"I" - the mind or the Self???

Gummuluru Murthy gmurthy at MORGAN.UCS.MUN.CA
Wed Oct 8 20:53:53 CDT 1997

On Wed, 8 Oct 1997, Nanda Kumar wrote:

> Since the time i joined this list I've noticed quite a few statements like
> 'There's no 'I'' or 'there's no you nor me' etc. I would like to take a dig at
> this concept and see how far it's true.
> As is the concept of Advaitam, we're all either convinced or atleast
> believe or suspect that there exists a Self. We also recognize the fact
> that the very concept of 'I' is in question. When I say 'I', I generally refer
> to my body in conjunction with my mind. I recognize the maya concept of
> life but that still doesn't negate the existance of the body and the mind.
> The shruti expounds that a Self exists and that it's not the mind. We say
> that the 'I' is the Self. But is this concept truly applicable to a person who
> has not realized his/her Self?
> [...]

>  So at this point in time, in my unrealized state, I fear that I can corelate
> the 'I' only to my mind.

My view on this is the following:

Please recall Swami Vivekananda's statement in his London speech that
"In Hindu philosophy, we go from a lower truth to a higher truth".

Thus, the question posed in the subject ""I" - the mind or the self ??",
both are correct depending on our level of understanding of the Self.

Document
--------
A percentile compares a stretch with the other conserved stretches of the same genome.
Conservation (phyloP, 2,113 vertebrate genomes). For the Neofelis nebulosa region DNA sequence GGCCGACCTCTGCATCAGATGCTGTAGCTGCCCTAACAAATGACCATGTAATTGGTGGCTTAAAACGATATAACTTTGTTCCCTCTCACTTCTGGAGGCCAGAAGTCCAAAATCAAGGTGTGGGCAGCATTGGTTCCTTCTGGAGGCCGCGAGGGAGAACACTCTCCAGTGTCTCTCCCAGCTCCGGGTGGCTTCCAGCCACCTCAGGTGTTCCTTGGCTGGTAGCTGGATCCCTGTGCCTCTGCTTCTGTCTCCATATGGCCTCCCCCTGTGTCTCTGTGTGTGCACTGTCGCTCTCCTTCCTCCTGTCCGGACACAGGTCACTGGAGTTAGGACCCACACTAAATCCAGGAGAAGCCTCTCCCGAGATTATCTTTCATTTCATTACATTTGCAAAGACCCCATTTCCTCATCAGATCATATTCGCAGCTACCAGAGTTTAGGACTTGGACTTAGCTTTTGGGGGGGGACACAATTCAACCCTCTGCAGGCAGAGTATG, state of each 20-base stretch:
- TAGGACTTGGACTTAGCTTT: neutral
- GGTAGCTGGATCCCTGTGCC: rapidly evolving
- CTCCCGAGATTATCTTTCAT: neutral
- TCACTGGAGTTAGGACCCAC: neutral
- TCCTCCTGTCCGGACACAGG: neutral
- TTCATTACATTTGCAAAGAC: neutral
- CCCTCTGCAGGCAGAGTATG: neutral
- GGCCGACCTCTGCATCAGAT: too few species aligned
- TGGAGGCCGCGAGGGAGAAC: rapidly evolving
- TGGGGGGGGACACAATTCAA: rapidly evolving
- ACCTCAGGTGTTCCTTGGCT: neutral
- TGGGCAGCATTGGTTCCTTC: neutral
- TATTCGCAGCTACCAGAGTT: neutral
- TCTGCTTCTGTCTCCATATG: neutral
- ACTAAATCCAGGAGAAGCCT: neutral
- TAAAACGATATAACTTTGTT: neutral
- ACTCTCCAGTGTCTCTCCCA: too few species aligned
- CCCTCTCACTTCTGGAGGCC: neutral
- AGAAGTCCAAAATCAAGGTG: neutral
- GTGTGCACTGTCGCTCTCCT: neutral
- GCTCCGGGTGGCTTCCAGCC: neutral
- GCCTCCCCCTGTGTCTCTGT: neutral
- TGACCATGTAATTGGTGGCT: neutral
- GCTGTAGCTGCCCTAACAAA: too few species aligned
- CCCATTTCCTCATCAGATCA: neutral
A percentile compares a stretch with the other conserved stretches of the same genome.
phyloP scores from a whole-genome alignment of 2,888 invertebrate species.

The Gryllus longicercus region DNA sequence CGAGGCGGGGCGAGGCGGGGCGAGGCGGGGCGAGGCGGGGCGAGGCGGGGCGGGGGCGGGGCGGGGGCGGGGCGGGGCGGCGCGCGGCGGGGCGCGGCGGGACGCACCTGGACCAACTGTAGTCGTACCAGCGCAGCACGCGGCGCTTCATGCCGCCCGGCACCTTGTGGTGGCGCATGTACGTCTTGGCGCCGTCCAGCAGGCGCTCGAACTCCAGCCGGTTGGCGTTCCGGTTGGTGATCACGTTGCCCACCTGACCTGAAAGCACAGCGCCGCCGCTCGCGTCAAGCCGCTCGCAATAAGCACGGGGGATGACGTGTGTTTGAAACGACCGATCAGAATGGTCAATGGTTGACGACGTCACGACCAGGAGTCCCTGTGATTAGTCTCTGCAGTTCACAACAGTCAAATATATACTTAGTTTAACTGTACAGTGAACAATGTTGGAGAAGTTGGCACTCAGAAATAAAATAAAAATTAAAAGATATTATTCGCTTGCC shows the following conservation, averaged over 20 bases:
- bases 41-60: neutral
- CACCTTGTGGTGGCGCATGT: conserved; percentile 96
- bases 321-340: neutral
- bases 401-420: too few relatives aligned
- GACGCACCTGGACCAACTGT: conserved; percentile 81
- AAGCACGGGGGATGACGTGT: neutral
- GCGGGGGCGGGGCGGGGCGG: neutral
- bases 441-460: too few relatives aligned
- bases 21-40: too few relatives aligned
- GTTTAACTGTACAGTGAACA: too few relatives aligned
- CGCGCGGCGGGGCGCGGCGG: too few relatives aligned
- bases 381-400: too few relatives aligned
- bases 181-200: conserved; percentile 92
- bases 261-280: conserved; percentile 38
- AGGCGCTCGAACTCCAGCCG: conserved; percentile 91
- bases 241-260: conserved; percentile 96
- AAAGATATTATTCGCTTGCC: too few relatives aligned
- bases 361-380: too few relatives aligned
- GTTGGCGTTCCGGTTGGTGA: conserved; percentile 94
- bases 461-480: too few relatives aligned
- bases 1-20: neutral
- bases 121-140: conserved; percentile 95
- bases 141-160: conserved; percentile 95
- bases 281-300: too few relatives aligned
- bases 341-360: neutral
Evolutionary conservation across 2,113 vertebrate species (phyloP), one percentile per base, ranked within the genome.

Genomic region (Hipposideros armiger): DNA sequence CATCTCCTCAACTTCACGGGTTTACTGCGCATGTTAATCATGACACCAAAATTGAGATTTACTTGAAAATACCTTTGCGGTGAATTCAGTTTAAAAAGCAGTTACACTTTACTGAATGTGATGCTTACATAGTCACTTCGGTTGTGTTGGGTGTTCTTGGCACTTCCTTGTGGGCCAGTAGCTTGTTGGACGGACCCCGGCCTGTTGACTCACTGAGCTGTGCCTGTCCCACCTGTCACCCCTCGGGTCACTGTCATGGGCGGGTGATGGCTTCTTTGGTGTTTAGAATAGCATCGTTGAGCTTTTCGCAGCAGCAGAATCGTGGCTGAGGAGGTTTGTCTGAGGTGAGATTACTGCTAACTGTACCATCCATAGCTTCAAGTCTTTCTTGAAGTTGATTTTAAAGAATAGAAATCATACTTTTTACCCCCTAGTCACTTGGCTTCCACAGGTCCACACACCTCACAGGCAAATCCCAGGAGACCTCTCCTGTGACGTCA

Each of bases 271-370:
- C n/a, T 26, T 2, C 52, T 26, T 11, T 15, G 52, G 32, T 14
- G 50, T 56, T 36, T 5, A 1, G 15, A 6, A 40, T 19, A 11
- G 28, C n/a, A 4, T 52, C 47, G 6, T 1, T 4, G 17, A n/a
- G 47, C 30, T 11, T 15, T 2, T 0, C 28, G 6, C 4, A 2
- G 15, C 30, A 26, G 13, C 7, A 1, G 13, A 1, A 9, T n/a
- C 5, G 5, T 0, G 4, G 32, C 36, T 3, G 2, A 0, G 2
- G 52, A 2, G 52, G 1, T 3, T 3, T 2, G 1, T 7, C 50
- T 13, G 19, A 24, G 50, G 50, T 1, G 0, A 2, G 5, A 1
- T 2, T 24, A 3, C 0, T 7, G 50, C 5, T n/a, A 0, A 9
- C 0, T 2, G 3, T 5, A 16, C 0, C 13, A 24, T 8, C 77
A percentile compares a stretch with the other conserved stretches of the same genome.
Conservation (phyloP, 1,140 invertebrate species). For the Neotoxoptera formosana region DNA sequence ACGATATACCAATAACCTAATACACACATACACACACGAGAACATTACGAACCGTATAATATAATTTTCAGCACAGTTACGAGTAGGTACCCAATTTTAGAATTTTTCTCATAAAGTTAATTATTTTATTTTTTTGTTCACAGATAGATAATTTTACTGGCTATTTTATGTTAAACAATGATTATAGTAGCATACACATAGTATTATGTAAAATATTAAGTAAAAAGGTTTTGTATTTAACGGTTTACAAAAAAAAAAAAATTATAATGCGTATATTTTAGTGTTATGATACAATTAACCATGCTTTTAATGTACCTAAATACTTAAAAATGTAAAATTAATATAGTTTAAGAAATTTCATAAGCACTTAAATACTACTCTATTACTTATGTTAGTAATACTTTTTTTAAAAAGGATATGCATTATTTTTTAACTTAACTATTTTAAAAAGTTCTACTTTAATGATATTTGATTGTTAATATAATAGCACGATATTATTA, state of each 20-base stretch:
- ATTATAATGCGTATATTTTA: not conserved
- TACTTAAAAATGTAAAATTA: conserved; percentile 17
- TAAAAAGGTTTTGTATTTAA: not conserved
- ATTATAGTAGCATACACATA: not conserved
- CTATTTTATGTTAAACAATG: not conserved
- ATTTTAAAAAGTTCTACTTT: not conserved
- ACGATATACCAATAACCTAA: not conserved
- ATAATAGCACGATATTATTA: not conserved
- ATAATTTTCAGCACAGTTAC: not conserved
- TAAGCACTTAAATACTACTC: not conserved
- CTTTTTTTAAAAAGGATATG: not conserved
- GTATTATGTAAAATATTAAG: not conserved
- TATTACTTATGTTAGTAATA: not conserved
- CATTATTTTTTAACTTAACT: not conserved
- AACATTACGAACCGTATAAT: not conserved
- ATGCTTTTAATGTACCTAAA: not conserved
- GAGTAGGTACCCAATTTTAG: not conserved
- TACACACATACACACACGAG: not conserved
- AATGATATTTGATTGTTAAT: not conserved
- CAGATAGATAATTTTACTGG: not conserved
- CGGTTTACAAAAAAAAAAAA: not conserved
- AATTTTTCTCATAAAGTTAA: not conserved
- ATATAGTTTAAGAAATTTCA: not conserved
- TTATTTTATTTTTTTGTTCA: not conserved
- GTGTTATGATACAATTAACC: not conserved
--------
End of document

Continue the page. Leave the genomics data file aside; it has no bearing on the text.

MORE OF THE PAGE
I sometimes wonder why we consider ourselves to be ignorant. Is it
modesty ?  Or, is it our frank opinion of ourselves that we have not
realized the Truth and that we will never realize the Truth ? Further,
if we persisted on with that feeling (that we are ignorant and we are
under bondage), is there ever salvation for us ? Please remember that,
in advaita, it is here and now, our moksha is here, not after discarding
this body.

If we keep on saying that we are ignorant, this life will be over in that
same stage. The boundary between being a realized person and one being
ignorant is very thin. There is no discontinuous jump from one to the
other. Then, is there any advantage in repeating to ourselves ad infinitum
that we are in bondage of our miseries. On the contrary, I would argue
that we should repeat ad infinitum that we are ever free and that we are

Gummuluru Murthy
Yadaa sarve pramucyante kaamaa ye'sya hr^di shritaah
atha martyo'mr^to bhavatyatra brahma samashnute   Katha Upanishhad II.3.14

When all the desires that dwell in the heart fall away, then the mortal
becomes immortal, and attains Brahman even here.

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